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Poor glycemic control is an important factor responsible for the progression of diabetic complications, which exacerbate the severity and mortality of this disease [11]. The clinical characteristics of diabetic complications include coagulation predomination, hyperlipidemia, oxidative stress, and cytokine imbalance [12,13,14]. The increase of blood coagulation factors such as fibrinogen and plasminogen activator inhibitor (PAI)-1, and decrease of anti-coagulation factors such as antithrombin III (AT-III) and protein C occurred in diabetic patients cause hypercoagulability, and favor the development of thrombosis, stroke, myocardial infarction, and/or glomerulosclerosis [15,16]. Thus, besides glycemic control, hemostatic imbalance warrants attention in order to retard diabetic deterioration. So far, it remains unknown that MEA or RA could alter coagulatory and anti-coagulatory factors.
Hyperlipidemia including hypertriglyceridemia and hypercholesterolemia in diabetes, mainly due to insulin deficiency, raises the prevalence of premature atherosclerosis [17]. The excessive production of reactive oxygen species (ROS), pro-inflammatory cytokines, and chemokines such as interleukin (IL)-1β, tumor necrosis factor (TNF)-α, and monocyte chemoattractant protein (MCP)-1 not only enhance systemic oxidative and inflammatory injury in diabetic individuals but also promote the progression of diabetes associated cardiac and/or renal disorders [18,19]. If MEA or RA could provide lipid-lowering, anti-oxidative and/or anti-inflammatory activities, they may prevent or delay the development of diabetic complications.
In this present study, the hypoglycemic effects of MEA and RA in diabetic mice were examined. The anti-coagulatory, lipid-lowering, anti-oxidative, and anti-inflammatory effects of these two compounds were also evaluated. These results provided novel findings regarding the possible application of these triterpenic acids as anti-diabetic agents.

2. Materials and Methods

2.1. Materials

MEA (98%) and RA (98.5%) were obtained from Shanghai Institute of Materia Medica, Chinese Academy of Sciences, China. Other chemicals were purchased from Sigma Chemical Co. (St. Louis, MO, USA). All chemicals used in these measurements were of the highest purity commercially available.

2.2. Animals and Diets

Male Balb/cA mice, three to four weeks old, were purchased from the National Laboratory Animal Center (Taipei City, Taiwan). Mice were housed on a 12-h light:dark schedule, water and mouse standard diet were consumed ad libitum. The use of mice was reviewed and approved by China Medical University animal care committee (104–305). To induce diabetes, mice with body weight of 24.1 ± 1.3 g were treated with a single i.v. dose (50 mg/kg) of streptozotocin dissolved in citrate buffer (pH 4.5) into the tail vein of 12-h fasted mice. Blood glucose level was monitored on day 10 from the tail vein using a one-touch blood glucose meter (Lifescan, Inc. Milpitas, CA, USA). Mice with fasting blood glucose levels ≥ 14.0 mmol/L were used for this study. After diabetes was induced, mice were divided into several groups (10 mice per group).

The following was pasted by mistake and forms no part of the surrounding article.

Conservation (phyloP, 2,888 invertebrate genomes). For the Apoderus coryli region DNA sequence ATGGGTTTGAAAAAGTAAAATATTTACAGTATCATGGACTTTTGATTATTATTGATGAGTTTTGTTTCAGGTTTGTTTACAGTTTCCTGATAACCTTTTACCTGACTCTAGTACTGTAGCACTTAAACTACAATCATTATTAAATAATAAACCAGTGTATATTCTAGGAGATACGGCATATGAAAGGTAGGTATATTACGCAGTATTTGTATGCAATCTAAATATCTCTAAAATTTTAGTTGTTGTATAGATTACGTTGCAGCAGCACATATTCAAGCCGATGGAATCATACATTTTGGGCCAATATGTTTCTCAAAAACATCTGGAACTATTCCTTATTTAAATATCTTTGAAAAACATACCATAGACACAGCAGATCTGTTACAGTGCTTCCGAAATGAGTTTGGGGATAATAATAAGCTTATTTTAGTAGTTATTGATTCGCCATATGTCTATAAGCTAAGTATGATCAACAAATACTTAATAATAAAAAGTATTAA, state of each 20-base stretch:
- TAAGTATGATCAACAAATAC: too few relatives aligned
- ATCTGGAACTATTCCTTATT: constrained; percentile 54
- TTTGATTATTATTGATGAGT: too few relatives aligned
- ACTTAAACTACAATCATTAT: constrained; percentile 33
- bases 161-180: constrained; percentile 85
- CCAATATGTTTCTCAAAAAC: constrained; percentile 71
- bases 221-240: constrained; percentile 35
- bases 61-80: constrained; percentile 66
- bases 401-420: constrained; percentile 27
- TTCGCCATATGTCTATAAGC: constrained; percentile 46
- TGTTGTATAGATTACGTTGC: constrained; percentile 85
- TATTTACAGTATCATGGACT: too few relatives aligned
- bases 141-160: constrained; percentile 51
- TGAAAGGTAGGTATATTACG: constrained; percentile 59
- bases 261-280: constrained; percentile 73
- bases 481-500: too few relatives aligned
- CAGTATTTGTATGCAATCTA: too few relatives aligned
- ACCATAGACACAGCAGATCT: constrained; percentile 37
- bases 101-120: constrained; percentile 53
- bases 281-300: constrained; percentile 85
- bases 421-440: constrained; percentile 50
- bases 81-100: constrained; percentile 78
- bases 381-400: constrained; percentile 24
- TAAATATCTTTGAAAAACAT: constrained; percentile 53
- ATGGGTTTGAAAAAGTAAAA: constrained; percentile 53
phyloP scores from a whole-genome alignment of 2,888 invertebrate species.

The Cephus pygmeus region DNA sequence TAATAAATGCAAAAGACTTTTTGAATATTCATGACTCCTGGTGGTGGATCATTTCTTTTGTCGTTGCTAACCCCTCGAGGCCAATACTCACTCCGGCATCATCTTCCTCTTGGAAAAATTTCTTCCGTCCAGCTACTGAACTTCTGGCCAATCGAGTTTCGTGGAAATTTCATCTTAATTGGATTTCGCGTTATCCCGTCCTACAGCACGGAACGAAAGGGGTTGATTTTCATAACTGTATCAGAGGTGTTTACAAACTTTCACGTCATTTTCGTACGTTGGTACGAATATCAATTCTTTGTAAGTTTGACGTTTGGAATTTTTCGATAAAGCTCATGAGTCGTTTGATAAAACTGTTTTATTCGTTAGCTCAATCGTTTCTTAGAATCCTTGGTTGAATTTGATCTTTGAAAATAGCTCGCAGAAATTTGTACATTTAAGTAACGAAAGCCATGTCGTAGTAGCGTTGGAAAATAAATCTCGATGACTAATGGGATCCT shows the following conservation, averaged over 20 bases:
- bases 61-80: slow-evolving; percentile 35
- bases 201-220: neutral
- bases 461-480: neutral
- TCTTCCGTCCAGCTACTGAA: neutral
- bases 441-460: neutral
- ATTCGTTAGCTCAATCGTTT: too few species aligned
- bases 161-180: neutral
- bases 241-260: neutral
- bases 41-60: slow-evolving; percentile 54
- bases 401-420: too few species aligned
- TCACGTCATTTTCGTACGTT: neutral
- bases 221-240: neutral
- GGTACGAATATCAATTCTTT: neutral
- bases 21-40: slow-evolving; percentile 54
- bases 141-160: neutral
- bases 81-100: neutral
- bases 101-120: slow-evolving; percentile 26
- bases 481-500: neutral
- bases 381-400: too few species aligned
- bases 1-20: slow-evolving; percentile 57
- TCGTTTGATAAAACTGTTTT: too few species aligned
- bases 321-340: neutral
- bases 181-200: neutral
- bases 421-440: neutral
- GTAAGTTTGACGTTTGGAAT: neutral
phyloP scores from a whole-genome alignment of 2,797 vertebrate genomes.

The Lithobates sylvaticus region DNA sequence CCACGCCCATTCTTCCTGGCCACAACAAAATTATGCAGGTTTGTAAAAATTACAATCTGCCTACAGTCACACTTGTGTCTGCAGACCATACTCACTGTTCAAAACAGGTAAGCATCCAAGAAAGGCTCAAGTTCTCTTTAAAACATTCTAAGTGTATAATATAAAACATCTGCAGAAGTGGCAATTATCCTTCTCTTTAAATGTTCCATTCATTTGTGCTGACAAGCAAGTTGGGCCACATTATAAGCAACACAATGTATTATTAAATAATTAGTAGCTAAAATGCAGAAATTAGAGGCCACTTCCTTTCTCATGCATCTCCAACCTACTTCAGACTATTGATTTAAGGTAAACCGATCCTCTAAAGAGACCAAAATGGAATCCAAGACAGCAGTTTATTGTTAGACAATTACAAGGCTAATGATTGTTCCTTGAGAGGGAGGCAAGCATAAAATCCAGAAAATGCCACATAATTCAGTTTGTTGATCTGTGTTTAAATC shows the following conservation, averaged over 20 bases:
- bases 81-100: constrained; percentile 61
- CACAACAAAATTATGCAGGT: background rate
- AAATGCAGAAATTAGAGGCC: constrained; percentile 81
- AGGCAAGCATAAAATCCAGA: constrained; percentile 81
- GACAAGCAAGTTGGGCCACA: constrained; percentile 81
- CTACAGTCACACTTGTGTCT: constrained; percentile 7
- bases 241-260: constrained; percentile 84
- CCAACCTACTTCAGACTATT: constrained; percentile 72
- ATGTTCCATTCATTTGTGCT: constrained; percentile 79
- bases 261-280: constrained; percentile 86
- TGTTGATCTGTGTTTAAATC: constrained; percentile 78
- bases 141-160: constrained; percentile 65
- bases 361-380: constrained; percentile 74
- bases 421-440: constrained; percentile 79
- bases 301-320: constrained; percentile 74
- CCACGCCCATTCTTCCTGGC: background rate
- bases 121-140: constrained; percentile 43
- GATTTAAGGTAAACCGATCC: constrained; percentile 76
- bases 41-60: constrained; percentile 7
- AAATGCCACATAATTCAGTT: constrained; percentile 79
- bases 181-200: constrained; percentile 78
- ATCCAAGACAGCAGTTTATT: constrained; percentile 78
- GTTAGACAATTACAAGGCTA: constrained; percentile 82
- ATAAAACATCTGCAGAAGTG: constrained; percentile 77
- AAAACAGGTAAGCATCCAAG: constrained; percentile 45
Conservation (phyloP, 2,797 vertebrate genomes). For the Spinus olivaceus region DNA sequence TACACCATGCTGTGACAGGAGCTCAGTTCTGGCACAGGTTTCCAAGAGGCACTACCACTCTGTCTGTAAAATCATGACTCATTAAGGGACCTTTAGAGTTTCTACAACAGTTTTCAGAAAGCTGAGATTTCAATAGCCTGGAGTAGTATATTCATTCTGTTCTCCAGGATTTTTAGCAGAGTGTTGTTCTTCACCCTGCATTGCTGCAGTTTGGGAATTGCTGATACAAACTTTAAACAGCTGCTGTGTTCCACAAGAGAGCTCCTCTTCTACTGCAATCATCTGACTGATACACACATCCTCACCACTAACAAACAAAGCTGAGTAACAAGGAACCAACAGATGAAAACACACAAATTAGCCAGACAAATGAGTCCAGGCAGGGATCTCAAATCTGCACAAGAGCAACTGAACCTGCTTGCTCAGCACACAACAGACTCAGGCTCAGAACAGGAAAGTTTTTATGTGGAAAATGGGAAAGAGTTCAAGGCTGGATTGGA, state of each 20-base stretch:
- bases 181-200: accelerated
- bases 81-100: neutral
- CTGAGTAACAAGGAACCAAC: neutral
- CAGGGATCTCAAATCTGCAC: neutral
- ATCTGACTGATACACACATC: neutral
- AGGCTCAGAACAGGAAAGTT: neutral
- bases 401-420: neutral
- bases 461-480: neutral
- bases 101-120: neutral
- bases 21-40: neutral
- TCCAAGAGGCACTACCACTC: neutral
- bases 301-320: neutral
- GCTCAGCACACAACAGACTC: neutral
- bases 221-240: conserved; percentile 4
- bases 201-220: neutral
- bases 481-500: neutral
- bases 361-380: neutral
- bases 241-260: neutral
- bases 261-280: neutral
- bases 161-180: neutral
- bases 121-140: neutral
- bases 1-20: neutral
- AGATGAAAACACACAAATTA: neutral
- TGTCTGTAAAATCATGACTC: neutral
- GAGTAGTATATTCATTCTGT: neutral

2.3. Experimental Design

MEA or RA at 0.05 or 0.1 g was mixed with 99.95 or 99.9 g powder diet to prepare 0.05% and 0.1% diets, and supplied to diabetic mice. All mice had free access to food and water at all times. Body weight, consumed water volume, and feed were recorded. After six weeks of supplementation, mice were killed with carbon dioxide. Blood was collected, and plasma was separated from erythrocytes immediately. Heart, liver, and kidney were collected and weighed. Each organ at 0.1 g was homogenized on ice in 2 mL phosphate buffer saline (PBS, pH 7.2), and the filtrate was collected. The protein concentration of plasma or organ filtrate was determined by a commercial assay kit (Pierce Biotechnology Inc., Rockford, IL, USA) with bovine serum albumin as a standard.

2.4. Blood Glucose and Insulin Analyses

The plasma glucose level (mmol/L) was measured by a glucose kit (Sigma Chemical Co., St. Louis, MO, USA). Plasma insulin level (nmol/L) was measured by using a rat insulin radioimmunoassay kit (Linco Research Inc., St. Charles, MO, USA).

2.5. Measurement of Coagulation and Anti-Coagulation Factors

Coagulation factors, PAI-1 and fibrinogen, anti-coagulation factors, AT-III, and protein C, were measured in this study. Blood samples were anticoagulated using sodium citrate according to the protocols provided by the manufacturers. PAI-1 activity (kU/L) was assayed by a commercial kit (Trinity Biotech plc., Bray, C. Wicklow, Ireland). Fibrinogen level (g/L) was detected based on the principle of salting out by using a commercial kit (Iatroset Fbg, Iatron Laboratory, Tokyo, Japan). The activity (%) of AT-III and protein C in plasma was determined by chromogenic assay according to the manufacturer’s instruction using commercial AT-III or protein C kit (Sigma Chemical Co., St. Louis, MO, USA), and was shown as the ratio of those in normal human plasma.